Soluble host defense lectins in innate immunity to influenza virus

J Biomed Biotechnol. 2012;2012:732191. doi: 10.1155/2012/732191. Epub 2012 May 16.

Abstract

Host defenses against viral infections depend on a complex interplay of innate (nonspecific) and adaptive (specific) components. In the early stages of infection, innate mechanisms represent the main line of host defense, acting to limit the spread of virus in host tissues prior to the induction of the adaptive immune response. Serum and lung fluids contain a range of lectins capable of recognizing and destroying influenza A viruses (IAV). Herein, we review the mechanisms by which soluble endogenous lectins mediate anti-IAV activity, including their role in modulating IAV-induced inflammation and disease and their potential as prophylactic and/or therapeutic treatments during severe IAV-induced disease.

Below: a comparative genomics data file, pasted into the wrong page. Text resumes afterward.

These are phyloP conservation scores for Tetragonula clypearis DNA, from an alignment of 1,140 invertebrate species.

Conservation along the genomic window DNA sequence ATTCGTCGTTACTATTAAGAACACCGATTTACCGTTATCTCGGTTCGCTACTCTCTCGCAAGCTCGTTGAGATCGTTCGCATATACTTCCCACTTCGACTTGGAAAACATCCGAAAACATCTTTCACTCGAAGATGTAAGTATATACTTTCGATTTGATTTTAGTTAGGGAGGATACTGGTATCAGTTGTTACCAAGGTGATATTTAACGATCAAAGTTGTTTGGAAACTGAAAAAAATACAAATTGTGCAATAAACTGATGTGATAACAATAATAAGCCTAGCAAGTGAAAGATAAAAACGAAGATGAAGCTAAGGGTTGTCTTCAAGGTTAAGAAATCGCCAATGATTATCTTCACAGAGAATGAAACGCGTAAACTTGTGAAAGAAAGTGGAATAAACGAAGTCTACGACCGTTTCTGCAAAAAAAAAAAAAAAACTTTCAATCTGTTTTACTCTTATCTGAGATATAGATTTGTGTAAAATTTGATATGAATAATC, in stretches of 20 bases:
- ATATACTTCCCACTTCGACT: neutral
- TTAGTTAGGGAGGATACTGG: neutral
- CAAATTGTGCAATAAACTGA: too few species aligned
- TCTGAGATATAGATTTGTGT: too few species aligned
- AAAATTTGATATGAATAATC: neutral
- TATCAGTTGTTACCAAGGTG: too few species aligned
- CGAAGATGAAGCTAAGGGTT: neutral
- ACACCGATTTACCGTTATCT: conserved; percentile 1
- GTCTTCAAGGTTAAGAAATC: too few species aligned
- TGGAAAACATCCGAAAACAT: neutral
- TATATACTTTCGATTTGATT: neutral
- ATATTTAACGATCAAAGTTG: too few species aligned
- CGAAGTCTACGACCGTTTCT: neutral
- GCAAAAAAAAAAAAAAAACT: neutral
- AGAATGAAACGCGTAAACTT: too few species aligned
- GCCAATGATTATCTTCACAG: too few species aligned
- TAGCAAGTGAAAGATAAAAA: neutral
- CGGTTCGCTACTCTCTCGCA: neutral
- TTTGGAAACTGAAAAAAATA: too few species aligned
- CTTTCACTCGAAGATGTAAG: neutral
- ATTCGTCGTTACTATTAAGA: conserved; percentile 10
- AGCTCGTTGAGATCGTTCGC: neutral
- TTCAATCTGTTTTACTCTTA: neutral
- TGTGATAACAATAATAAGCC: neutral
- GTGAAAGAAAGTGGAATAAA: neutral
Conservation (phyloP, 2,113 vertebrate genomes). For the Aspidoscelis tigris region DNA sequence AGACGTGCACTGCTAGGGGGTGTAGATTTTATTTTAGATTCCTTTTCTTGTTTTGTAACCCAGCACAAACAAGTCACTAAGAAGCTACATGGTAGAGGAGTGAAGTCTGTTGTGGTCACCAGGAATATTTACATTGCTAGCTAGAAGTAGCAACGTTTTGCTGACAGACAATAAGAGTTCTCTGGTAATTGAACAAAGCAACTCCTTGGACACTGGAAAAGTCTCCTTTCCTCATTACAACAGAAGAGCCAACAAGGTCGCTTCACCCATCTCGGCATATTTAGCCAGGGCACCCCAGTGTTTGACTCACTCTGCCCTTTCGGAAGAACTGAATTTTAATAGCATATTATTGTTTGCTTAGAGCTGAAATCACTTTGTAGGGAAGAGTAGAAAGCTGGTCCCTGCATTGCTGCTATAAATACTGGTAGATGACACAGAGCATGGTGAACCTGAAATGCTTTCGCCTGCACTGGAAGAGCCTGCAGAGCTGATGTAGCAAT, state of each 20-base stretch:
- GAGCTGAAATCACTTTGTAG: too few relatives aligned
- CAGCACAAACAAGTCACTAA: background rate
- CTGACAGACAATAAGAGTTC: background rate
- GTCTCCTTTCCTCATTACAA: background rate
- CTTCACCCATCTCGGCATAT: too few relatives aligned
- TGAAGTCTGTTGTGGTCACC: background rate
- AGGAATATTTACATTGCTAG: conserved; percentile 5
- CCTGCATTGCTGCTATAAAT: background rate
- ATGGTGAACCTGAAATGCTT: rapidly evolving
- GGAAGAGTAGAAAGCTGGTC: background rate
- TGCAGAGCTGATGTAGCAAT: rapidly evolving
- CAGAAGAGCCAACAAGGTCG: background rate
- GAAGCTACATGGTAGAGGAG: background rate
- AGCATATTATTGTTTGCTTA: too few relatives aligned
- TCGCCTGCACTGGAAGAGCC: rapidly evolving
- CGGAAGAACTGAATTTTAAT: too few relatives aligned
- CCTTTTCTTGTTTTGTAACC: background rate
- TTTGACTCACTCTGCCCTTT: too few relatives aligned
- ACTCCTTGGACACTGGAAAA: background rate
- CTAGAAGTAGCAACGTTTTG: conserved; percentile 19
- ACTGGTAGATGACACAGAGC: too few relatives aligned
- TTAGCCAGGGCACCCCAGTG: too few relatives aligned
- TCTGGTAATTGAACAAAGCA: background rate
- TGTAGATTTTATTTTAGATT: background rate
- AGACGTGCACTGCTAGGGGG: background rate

Publication types

  • Research Support, Non-U.S. Gov't
  • Review

MeSH terms

  • Animals
  • Host-Pathogen Interactions
  • Humans
  • Immunity, Innate
  • Influenza A virus / immunology*
  • Lectins / immunology*
  • Orthomyxoviridae Infections / immunology*
  • Orthomyxoviridae Infections / virology*

Substances

  • Lectins